Mammary Paget's Disease: A Comprehensive Guide

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Mammary Paget’s Disease: A Comprehensive Guide to Diagnosis, Treatment, and Management


Mammary Paget’s disease (MPD) is a rare form of breast cancer that begins in the nipple. It is typically found in women over the age of 50, but can also occur in younger women and men. MPD is often misdiagnosed as a non-cancerous skin condition, such as eczema or psoriasis, due to its skin-like symptoms. Early detection and treatment are crucial for improving treatment outcomes and overall prognosis.


The exact cause of MPD is unknown, but it is believed to occur when cancer cells from the breast ducts spread to the nipple. The risk factors for developing MPD include:

  • Age: Women over 50 are at increased risk.
  • Breast cancer: Women with a history of breast cancer are at increased risk.
  • Family history: Women with a family history of MPD or breast cancer are at increased risk.


MPD typically presents with the following symptoms:

  • Crusty or scaly rash on the nipple
  • Redness and inflammation of the nipple
  • Itching or burning sensation
  • Nipple shrinkage or flattening
  • Discharge from the nipple (usually bloody or clear)
  • Thickening of the nipple or breast skin
  • Pain or tenderness in the breast


Diagnosing MPD can be challenging, as it can mimic other skin conditions. To confirm the diagnosis, your doctor may recommend:

  • Physical examination: Your doctor will examine your breasts and nipples, looking for any abnormalities.
  • Biopsy: A small sample of tissue from the nipple will be removed and examined under a microscope to check for cancer cells.
  • Mammogram: A special X-ray image of the breast can help identify any underlying breast cancer.
  • Ultrasound: This imaging test uses sound waves to create images of the breast, which can help differentiate MPD from other skin conditions.


Treatment for MPD depends on the stage of the cancer and whether it has spread to other parts of the breast or body. Treatment options include:

  • Surgery: The most common treatment is a mastectomy, which involves removing the entire breast. In some cases, a lumpectomy (removal of the tumor and surrounding tissue) may be an option if the cancer is small and contained.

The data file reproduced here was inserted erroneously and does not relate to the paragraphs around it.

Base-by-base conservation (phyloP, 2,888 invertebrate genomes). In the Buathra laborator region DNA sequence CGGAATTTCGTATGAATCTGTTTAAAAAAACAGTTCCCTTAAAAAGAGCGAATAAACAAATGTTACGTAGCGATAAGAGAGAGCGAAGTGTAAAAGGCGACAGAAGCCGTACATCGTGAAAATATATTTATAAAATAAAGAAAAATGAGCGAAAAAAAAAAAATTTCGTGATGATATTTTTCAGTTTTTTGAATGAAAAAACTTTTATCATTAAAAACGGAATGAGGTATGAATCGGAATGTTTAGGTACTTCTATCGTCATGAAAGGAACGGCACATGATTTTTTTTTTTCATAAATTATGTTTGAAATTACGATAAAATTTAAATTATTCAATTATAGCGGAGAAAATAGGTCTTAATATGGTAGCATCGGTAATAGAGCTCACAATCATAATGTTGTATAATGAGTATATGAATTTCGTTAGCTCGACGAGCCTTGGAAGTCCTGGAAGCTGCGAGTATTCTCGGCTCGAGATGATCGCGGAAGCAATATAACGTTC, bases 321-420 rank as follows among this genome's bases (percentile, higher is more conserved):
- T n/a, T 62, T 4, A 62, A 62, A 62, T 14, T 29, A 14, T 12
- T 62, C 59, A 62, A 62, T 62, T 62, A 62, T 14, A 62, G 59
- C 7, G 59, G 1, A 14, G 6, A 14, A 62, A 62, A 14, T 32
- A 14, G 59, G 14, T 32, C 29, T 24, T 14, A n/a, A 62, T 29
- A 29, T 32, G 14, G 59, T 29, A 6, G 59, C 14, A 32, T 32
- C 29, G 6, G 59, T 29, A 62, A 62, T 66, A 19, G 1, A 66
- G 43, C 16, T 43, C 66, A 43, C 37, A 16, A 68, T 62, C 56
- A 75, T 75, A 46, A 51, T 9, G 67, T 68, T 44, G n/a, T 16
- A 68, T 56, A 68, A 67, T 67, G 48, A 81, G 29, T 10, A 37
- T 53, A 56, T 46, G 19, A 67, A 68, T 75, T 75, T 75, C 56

• Radiation therapy: Radiation therapy uses high-energy rays to kill cancer cells. It is often used after surgery to reduce the risk of cancer recurrence.
  • Chemotherapy: Chemotherapy uses drugs to kill cancer cells. It is typically used for advanced MPD or if the cancer has spread to other parts of the body.
  • Targeted therapy: Targeted therapy drugs block specific molecules that are involved in cancer growth and spread. They may be an option for MPD that has certain genetic mutations.


The prognosis for MPD depends on the stage of the cancer at diagnosis and whether it has spread to other parts of the body. The overall 5-year survival rate for MPD is approximately 85%. However, the prognosis is poorer if the cancer has spread beyond the breast.

Management and Follow-Up

After treatment for MPD, regular follow-up appointments are essential to monitor for any recurrence or spread of cancer. Your doctor may recommend:

  • Physical examinations: Regular breast and nipple exams should be done by your doctor.
  • Mammograms: Annual mammograms are recommended to screen for any changes in the breast tissue.
  • Blood tests: Blood tests can be used to monitor for any signs of cancer recurrence.


Mammary Paget’s disease is a rare but important form of breast cancer to be aware of. It typically affects women over 50 and presents with skin-like symptoms on the nipple. Early detection and treatment are crucial for improving the chances of a successful outcome. If you notice any changes in the appearance or feel of your nipples, it is important to see your doctor right away for an evaluation.

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